by infinite_resolution

Created

May 1, 2009

Illustrator City

Contributed by David Macy, Illustrator Sr. Product Manager

I sometimes think of the job of Illustrator Product Manager as being Mayor of a great city. This city has millions of residents, some in affluent neighborhoods and others not, we have local small business owners as well as large companies who are headquartered here and others who have satellite offices. Each of these groups has their own reasons for living or being located here and their own desires to see the city improve in different ways. Like all great cities, we have visitors who come to us for our tremendous variety of cultural events and beautiful scenery. We also have an aging infrastructure with subways and sewer lines to be updated, streets to be maintained and parks to beautify. Some of these infrastructure projects are clear winners because they are relatively low cost and the benefits will be easy to see. Others are much harder because they will involve shutting down areas of the “old city” for some time and may even cause permanent damage to some of the historic buildings. In addition, we growth potential, which if managed right can both improve the quality of life for our citizens and stimulate prosperity for the business which rely on our city.

Of course we have an annual budget which is funded by taxes collected from most of the groups that I mentioned. In good times, this budget is enough to go around while in lean times it is very difficult and we have to drastically cut city spending. Additionally, for many of our residents the tax is voluntary, and if they don’t feel the city is providing services that are valuable to them, they may choose to keep their money. There are many city council and planning commission meetings where there is a lot of debate over how to spend the budget and there are obviously conflicting interests involved.

Now this is all just the first layer because one thing that makes our city great is that we are at the center of a greater metropolitan area, surrounded by a number of other cities (other Creative Suite applications), both large and small. Some of these have similar issues and concerns as ours, while others are more modern planned communities without the burden of aging infrastructure. The citizens of many of these cities move freely from one to another throughout the day, and several years ago the leaders of these cities got together and agreed to try to share resources in areas where it was feasible and made sense. For example, we are all part of the same electric grid, but we need to maintain our own sewers. Sharing as many resources as we can has benefits, but it also means that we need to negotiate with each other in order to make upgrades and ensure that everyone’s needs are met. The second layer of government that we have formed to oversee these shared activities often petitions for its own initiatives for the benefits of citizens across the region, but these initiatives usually need to compete for the same budget as the local growth or infrastructure projects.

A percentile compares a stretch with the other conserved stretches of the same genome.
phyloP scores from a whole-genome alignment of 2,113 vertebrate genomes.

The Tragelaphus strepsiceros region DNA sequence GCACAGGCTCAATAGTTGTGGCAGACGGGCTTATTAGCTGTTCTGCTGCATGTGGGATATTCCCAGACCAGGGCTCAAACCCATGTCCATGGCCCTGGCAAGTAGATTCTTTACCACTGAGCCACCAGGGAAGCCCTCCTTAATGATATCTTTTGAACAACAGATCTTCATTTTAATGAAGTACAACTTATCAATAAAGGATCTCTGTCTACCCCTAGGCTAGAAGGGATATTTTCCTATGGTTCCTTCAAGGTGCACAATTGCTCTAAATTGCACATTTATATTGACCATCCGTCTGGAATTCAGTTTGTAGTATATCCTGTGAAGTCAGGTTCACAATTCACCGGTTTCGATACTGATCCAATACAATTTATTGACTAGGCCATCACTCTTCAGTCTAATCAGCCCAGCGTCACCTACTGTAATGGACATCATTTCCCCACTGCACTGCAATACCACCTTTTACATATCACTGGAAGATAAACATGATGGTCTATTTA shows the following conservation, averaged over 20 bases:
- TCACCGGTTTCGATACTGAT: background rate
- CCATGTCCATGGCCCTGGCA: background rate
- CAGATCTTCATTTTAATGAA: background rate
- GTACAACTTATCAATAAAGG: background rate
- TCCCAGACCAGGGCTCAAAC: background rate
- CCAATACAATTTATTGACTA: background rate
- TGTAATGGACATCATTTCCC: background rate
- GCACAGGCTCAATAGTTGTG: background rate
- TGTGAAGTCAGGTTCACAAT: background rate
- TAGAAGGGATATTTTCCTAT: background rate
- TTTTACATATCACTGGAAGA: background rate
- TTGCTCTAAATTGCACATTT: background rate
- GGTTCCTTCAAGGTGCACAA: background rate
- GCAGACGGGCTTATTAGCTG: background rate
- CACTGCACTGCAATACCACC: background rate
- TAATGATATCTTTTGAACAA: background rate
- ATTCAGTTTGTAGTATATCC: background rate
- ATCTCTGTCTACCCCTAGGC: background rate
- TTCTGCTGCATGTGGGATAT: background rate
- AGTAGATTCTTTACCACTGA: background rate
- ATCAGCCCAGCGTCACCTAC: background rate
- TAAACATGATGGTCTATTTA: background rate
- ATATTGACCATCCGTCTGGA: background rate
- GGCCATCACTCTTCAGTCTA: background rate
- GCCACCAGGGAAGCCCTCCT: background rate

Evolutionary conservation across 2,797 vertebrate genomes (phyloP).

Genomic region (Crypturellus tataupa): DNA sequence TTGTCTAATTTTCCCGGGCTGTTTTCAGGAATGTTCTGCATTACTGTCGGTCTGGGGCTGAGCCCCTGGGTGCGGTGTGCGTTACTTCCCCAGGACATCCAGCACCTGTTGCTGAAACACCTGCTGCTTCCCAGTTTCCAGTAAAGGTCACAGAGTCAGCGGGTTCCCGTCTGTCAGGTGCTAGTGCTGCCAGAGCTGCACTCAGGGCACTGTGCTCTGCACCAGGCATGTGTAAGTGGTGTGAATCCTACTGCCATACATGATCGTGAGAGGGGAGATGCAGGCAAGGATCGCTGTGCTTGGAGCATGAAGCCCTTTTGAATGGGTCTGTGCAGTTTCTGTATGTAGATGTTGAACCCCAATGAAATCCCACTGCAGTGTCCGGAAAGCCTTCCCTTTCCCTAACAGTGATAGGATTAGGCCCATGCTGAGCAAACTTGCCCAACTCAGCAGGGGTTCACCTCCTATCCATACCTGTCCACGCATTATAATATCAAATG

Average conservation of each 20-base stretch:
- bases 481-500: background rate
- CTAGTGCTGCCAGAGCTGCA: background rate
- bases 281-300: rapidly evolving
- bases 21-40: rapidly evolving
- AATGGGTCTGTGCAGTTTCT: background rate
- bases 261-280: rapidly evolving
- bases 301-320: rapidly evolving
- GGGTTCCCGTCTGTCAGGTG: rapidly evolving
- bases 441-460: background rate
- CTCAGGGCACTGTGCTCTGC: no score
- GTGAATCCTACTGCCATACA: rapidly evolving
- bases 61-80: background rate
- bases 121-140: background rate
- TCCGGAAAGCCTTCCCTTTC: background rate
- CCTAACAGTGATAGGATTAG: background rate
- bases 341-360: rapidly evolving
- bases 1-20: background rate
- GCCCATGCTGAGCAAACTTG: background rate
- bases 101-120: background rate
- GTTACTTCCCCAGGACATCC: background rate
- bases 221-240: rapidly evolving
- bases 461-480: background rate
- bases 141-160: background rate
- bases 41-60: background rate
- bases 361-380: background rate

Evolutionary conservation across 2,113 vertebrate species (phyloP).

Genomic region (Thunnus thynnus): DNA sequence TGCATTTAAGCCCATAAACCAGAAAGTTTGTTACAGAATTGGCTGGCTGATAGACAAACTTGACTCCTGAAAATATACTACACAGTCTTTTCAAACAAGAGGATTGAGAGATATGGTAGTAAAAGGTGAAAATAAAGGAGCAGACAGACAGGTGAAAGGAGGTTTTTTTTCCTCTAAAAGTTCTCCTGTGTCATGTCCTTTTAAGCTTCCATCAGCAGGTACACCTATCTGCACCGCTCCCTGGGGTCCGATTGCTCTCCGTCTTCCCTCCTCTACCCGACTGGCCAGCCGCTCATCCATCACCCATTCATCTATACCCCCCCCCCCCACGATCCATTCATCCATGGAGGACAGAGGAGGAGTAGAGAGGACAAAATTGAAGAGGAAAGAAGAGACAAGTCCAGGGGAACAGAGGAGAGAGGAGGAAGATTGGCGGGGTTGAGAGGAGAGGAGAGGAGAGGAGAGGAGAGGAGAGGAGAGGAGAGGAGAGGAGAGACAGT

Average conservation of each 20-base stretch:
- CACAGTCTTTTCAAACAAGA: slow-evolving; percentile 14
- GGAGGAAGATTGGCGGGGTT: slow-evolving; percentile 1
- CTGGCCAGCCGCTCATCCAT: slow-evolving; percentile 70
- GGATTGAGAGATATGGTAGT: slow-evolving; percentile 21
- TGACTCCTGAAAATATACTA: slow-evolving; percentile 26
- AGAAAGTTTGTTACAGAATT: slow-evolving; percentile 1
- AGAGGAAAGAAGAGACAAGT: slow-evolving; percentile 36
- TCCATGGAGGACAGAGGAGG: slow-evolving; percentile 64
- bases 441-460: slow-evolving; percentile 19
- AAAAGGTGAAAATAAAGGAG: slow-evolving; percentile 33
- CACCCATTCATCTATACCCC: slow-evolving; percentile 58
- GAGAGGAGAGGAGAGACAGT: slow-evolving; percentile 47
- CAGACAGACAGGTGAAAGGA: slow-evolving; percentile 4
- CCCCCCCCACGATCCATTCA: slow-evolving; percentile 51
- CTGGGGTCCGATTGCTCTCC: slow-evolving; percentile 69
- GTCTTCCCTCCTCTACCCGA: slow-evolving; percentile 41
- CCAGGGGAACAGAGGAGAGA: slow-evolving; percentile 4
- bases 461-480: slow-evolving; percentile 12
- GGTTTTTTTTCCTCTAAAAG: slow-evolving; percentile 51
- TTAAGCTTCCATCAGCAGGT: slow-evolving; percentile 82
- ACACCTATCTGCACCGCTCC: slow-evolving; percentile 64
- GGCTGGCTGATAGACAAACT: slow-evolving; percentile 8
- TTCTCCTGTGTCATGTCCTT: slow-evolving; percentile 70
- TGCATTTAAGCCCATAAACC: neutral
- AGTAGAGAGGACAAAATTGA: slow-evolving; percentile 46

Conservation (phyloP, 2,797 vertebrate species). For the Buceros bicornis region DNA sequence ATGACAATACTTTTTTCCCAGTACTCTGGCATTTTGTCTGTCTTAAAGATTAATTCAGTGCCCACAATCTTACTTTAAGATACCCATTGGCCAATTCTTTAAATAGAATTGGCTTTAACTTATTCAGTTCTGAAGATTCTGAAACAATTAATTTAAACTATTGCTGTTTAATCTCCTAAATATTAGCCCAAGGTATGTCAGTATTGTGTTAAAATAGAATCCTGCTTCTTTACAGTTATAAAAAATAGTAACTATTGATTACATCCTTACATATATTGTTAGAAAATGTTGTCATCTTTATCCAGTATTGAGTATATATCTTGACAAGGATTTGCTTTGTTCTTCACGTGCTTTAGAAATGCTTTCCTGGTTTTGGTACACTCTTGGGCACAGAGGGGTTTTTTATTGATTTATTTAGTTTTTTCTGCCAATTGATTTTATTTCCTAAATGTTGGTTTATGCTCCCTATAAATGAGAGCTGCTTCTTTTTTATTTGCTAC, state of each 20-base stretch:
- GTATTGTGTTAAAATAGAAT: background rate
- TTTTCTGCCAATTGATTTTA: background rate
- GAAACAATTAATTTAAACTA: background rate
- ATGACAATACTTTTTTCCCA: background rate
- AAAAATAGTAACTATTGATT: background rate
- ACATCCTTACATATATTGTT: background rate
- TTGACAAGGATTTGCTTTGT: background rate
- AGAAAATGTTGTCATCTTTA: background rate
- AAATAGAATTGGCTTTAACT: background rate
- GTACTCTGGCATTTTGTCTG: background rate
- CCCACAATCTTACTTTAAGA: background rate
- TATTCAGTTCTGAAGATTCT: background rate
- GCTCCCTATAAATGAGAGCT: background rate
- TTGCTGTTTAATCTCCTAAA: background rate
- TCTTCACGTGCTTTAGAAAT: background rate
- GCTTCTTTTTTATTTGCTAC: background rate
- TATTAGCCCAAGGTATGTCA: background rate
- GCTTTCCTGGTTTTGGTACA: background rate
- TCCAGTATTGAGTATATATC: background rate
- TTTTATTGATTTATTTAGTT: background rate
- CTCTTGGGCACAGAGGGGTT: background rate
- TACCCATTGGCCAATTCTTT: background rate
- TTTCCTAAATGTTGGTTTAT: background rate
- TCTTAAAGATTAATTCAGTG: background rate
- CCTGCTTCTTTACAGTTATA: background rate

This metropolitan area is not an island of course, we are part of a larger state, with its own government and budget to balance. Our great Creative Suite metro area is a huge contributor to the state budget, but even so there are times when the state faces a deficit and needs to pull funds from the local coffers.

So, you can see that it is quite a balancing act to manage the budget, define the feature set, develop the product as part of a set of suites, and focus on continued quality improvements and try to make this all fit into a longer term vision. All this makes for a job that I love!

Comments

  • By Thorf - 5:33 PM on May 6, 2009  

    Nice analogy.As one of your voluntary tax payers, I’d just like to say keep up the good work. I’m thoroughly enjoying living in Illustrator City.

  • By Noriko Minnier - 10:15 AM on August 29, 2010  

    This is excellent! How did you learn the subject when you were first getting into it?

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